Reality Roundup: Really Tiny

There is no greater honor for a pop culture phenomenon than for Lifetime to make a movie about it.  It should therefore come as no great surprise that last month’s premiere of Lifetime’s Tiny House of Terror (and yes, it is everything that the name implies) sealed the newly mainstream status of its titular subject.  And while the ‘tiny home’ term does not yet seem to be standard (some shows claim it’s any home under 500 square feet, others focus on dwellings in the 200-300 square foot range, and every once in a while you see something at or above 550), it seems clear that you’ll know it when you see it.  Generally featuring high-end appliances and finishes (granite countertops, funky ironwork, cherry wood floors…) packed into a smartly-arranged configuration, the small spaces are endlessly fascinating – and despite what they lack in square footage, never seem to be far from the curious lenses of a reality show.

Tiny House Hunters

If tiny homes are an addiction (and they are), Tiny House Hunters was my gateway drug.  Sticking with the House Hunters franchise formula of following buyer(s) as they view three different options and then pick one, the show offers a virtually endless stream of the ingenious engineering that tiny homes inspire.

The show recently wrapped up its fourth series with Lucy, a woman looking for a 300-square foot tiny home on wheels in Virginia.

Her journey through the best of tiny that Virginia has to offer demonstrated the range of what can be done with such a small space (I personally would have opted for the option that shrank the living room in favor of multiple closets; she ultimately was drawn towards an automatically lifting ladder and full-sized set of appliances), and with each stop along her way, offered multiple opportunities to ponder the possibilities of tiny living.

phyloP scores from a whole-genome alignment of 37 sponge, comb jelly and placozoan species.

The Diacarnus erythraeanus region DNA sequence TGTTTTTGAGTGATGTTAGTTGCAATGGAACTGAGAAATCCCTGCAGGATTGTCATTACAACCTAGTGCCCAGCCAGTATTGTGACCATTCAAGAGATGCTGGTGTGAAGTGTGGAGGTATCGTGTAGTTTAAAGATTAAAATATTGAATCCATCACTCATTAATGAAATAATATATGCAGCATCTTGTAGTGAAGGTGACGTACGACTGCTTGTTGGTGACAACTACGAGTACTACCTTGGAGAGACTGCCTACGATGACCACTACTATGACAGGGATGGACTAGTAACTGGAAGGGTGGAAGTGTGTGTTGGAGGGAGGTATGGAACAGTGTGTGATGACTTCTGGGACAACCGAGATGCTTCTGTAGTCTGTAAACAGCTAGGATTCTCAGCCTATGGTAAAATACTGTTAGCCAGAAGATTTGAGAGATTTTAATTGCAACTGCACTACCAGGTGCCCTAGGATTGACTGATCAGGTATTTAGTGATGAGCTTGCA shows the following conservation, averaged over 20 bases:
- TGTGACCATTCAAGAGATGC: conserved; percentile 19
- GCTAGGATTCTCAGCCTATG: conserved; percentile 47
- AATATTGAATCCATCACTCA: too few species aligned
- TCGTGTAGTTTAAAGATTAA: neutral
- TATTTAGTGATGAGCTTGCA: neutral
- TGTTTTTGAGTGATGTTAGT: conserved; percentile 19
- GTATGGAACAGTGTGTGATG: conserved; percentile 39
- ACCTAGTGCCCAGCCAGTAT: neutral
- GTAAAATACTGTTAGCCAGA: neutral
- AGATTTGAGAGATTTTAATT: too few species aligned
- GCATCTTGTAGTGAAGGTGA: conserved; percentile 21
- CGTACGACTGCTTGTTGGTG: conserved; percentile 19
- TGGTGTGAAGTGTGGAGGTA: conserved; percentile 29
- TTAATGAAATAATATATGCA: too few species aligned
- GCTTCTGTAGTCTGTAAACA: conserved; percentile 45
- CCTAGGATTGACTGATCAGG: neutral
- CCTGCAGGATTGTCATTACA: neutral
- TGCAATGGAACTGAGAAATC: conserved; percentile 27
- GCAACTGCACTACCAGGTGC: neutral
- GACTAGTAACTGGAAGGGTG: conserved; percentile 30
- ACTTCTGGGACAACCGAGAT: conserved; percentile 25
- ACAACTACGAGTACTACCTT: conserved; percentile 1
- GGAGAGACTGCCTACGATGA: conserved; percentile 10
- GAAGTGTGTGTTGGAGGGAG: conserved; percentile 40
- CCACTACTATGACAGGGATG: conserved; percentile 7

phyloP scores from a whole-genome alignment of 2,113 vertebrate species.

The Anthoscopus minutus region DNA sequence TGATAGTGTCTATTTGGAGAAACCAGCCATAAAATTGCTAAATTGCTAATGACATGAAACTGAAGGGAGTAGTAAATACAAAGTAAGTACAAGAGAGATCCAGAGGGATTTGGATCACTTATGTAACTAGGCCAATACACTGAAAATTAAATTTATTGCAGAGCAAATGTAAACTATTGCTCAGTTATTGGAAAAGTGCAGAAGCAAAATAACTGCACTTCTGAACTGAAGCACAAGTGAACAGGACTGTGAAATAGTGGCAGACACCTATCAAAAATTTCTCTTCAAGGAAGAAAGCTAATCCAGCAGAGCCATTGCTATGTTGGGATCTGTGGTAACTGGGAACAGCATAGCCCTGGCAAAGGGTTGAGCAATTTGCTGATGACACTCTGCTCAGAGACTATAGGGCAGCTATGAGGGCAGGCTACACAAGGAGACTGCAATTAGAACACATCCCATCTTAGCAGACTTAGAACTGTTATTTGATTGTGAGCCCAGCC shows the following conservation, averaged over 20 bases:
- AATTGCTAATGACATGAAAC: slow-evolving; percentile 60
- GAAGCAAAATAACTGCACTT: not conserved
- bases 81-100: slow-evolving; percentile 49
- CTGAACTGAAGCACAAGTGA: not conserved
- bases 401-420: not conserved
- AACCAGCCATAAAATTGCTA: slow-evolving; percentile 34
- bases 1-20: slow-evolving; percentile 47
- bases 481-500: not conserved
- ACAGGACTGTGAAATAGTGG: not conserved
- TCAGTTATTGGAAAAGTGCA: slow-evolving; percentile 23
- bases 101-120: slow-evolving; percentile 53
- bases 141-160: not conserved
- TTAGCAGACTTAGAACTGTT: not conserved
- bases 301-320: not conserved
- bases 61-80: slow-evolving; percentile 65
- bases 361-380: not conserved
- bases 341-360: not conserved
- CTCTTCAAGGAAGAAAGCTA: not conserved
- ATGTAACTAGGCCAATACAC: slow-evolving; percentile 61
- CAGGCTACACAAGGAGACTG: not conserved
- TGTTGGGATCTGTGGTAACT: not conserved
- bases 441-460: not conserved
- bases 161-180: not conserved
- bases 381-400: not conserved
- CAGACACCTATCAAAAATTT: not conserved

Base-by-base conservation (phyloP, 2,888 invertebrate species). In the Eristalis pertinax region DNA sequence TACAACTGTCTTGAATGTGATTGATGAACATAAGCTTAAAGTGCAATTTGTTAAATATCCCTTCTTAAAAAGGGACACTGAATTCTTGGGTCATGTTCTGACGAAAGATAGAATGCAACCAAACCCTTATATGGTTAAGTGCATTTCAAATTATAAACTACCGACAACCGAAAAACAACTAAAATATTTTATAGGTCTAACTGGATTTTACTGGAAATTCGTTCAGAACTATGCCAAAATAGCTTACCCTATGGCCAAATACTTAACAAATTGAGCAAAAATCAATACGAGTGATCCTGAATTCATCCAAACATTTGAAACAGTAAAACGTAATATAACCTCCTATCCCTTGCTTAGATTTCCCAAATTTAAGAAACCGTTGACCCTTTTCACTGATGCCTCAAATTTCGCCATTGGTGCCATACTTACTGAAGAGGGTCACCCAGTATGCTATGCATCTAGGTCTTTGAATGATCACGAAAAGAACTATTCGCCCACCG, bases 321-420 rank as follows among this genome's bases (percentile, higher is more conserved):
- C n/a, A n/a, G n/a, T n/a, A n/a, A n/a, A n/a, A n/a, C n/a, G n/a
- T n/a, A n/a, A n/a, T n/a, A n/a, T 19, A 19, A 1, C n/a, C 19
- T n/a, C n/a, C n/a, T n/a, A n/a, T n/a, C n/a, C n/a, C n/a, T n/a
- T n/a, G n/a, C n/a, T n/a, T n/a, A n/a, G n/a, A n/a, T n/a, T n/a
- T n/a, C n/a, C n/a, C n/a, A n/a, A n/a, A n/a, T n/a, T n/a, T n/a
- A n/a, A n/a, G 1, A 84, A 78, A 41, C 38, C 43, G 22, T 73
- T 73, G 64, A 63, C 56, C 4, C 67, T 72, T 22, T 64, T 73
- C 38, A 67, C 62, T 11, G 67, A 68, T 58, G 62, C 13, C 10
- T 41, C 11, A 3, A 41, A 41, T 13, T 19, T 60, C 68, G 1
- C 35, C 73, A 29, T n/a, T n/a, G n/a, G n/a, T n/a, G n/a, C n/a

Recent episodes of Tiny House Hunters are available on-demand on HGTV.

Tiny House Nation

The tiny house movement has more than its fair share of free spirits – artists who want their surroundings to reflect their kooky side, minimalists whose lives are already ripe for downsizing, hippies who want a habitat that can blend in with their surroundings – in other words, all of the usual suspects.   But those aren’t the only people who partake.  Tiny House Nation, following the journey of those who chose to downsize, offers behind-the-scenes insights into how the rest of us could try to pare down.

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John Weisbarth acts as the Tiny House Nation therapist, working to prepare his clients for the consequences of going tiny (no more drawers and cabinets crammed full of things you might theoretically need five years from now) and guiding them through the downsizing process.  Effectively the Marie Kondo of tiny living, he’s there, together with the impressive innovations of builder/achiever of the impossible Zack Giffin, to ease his clients into breaking with the clutter of their former lives.